Thursday, November 18, 2010


Times are tough for a lot of people these days, including us.  My big contribution is to cook.  We used to go out to eat a lot.  We've stopped.  Instead I make good, almost always vegetarian meals every day.  This takes time, but involves so much color and creativity I can't think of anything else I enjoy as much.  And it's made us healthier!   We are saving on doctor's visits and medications.  I now have few headaches and my daughter's tendencies to pick up viruses is way down.  Still, one big expense I was allowing myself was cooking with extra virgin olive. Until today.
Thanks to Harold McGee's article today in the NYTimes:  Is It Time for and Oil Change in the Kitchen?  I can stop the insanity of cooking with olive oil.  It did seem counter-intuitive to make the healthiest, cheap dish in the world, Muhjadarrah (consisting of lentils, rice, and an onion) with 4 T. of olive oil, but until I read this article I would've been afraid not to. 

Not that I'm going to stop using olive oil altogether.  I love the flavor, and the health benefits are very well documented, but from now on I'll only be using it raw.  Two places where it makes taste and money sense to me is in dressing salads (I never buy salad dressing anymore) and dipping bread -- it's healthier than butter and butter isn't cheap either.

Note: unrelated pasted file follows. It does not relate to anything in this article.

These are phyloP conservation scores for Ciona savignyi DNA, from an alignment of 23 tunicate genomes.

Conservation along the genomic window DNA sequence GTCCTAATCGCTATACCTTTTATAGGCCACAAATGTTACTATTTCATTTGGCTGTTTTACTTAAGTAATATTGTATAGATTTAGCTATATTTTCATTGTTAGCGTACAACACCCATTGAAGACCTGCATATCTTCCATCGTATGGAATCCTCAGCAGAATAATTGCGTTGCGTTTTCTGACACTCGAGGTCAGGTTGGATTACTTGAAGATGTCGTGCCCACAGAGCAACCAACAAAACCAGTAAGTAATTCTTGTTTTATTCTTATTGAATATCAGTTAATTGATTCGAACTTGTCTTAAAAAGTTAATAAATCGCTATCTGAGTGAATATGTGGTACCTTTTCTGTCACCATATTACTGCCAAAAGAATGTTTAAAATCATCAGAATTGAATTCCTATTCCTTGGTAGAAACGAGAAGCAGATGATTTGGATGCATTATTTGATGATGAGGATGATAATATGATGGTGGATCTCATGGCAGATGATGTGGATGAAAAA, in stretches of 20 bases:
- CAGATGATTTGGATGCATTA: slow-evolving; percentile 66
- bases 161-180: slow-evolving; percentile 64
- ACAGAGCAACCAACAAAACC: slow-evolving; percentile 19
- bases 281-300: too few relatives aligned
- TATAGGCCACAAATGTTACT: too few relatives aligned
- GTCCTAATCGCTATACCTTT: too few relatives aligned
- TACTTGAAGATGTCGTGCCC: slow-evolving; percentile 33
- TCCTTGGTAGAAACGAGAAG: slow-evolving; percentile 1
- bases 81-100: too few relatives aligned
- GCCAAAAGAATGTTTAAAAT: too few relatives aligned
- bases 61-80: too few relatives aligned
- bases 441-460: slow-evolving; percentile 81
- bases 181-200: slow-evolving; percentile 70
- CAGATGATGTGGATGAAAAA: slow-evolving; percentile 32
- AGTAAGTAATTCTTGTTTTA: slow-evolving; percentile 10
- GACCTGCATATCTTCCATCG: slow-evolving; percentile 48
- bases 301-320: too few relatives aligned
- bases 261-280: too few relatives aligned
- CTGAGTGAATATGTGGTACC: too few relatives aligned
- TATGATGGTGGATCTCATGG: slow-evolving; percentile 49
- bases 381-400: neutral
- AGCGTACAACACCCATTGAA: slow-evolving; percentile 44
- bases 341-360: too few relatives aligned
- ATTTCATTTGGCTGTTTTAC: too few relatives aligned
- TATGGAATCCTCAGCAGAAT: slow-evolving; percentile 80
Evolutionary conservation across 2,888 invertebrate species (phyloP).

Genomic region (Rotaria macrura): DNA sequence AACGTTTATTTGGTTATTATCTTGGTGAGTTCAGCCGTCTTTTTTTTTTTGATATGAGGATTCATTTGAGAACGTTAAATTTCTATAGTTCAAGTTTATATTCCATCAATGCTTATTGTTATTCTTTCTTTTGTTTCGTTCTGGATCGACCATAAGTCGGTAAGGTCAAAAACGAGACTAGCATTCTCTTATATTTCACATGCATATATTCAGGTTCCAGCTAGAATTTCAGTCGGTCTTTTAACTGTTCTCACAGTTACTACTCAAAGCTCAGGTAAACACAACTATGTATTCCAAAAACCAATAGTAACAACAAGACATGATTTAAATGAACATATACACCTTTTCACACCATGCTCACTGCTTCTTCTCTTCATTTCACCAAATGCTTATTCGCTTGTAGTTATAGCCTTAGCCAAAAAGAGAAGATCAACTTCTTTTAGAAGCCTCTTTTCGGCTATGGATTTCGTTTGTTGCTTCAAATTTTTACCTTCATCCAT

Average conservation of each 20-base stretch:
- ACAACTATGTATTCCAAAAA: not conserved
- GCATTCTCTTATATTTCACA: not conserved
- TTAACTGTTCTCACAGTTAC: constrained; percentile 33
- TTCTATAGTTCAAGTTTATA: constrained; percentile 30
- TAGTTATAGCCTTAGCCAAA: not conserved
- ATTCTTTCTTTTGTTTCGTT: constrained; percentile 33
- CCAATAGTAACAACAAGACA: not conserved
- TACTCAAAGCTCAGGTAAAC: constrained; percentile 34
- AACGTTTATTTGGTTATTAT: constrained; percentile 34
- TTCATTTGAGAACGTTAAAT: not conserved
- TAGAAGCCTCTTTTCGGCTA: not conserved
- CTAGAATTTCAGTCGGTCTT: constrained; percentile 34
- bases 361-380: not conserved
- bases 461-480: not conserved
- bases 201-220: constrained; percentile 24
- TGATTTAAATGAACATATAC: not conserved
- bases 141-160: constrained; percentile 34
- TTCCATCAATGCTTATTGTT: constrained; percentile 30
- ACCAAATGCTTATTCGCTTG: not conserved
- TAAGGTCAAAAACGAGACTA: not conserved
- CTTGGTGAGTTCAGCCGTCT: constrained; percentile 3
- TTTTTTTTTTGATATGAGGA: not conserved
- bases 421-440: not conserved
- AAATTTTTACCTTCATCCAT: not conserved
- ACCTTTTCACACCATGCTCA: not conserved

The whole Times article is well worth a read for just how extensive the taste testing went, and as a heads up on that store brand olive oil that always seems so price appealing...  but here is the key excerpt:  

I investigated the flavor question by heating 15 oils — 4 olive and 11 seed oils — with nothing else in the pan, so I could taste what heat alone does to them. And I served some of them to trained oil judges.

We were surprised at how thoroughly heat obliterated the flavors in cooking oil until they all tasted more or less the same. Even prize-winning, and costly, extra-virgin olive oils lost much of what makes them special, though they retain their apparently healthful pungency. To get food with the green and fruity flavor of good olive oil, it seems more economical and effective to  fry with an inexpensive refined oil and drizzle on a little fresh olive oil after cooking.

My cooking oil of choice for now will be canola.

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